As competitive gaming rises and revenues grow, Gaming Editor Roshni Patel and Critic James Honke battle it out to prove whether esports are sports
Recognised in 22 countries as a sport, esports clearly deserve to be named a sport and be entitled to all the benefits the classification can offer. As short electronic sports, esports consist of highly skilled players playing multiplayer or popular strategy games competitively for viewers and often large cash prizes. Like their traditional sport counterparts, they often have to undergo many of the same training regimes, such as fitness, diet and training, in order to keep them in peak physical fitness and maintain the sharpness of their minds and reflexes. But how do the two measure up?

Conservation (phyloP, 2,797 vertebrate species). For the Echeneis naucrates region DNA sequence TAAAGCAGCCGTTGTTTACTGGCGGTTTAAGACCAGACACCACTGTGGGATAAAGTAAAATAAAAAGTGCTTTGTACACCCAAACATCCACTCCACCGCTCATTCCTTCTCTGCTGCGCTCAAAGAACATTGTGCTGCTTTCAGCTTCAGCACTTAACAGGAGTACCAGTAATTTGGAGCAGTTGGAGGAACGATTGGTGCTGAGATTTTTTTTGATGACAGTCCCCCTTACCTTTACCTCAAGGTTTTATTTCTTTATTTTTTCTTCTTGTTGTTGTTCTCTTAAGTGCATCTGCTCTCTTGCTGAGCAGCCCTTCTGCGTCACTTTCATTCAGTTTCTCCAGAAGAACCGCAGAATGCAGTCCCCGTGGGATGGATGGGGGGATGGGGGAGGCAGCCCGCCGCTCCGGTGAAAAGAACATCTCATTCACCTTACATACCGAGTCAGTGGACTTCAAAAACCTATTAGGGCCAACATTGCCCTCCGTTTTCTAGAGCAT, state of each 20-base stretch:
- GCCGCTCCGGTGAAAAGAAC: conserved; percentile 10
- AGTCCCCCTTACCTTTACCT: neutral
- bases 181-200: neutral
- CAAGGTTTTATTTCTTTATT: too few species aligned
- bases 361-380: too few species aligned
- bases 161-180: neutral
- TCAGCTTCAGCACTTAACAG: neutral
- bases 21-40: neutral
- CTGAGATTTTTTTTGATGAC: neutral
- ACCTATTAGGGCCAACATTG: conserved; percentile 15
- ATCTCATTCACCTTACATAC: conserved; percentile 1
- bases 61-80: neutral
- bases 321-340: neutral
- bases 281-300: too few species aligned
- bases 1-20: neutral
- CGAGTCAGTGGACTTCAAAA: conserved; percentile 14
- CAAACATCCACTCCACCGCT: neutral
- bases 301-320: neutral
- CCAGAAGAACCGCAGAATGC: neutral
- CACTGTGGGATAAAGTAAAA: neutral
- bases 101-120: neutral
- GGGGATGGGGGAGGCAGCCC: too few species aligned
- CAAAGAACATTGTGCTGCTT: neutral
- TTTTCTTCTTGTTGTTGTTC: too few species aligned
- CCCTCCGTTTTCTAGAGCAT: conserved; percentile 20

The council of europe defines sports as a form of physical activity that aims to express or improve physical fitness and mental well-being, through the formation of social relationships or competitive achievements and awards. And while that sounds very much like traditional sports, it also describes esports too. Though the competitive play of esports does not require much more than the minimal physical activity, it certainly engages the brain and improves mental wellness, as players are often required to make 300 decisions per minute, much like professional athletes, who may need to make adjustments within seconds in order to react to their opponents. Combined with near constant communication in team based games, there is a lot of pressure on these players to react accordingly to every situation, which is sure to make many players sweat. Esports is also just as social as traditional sports, fostering the same camaraderie between players, and a community between fans.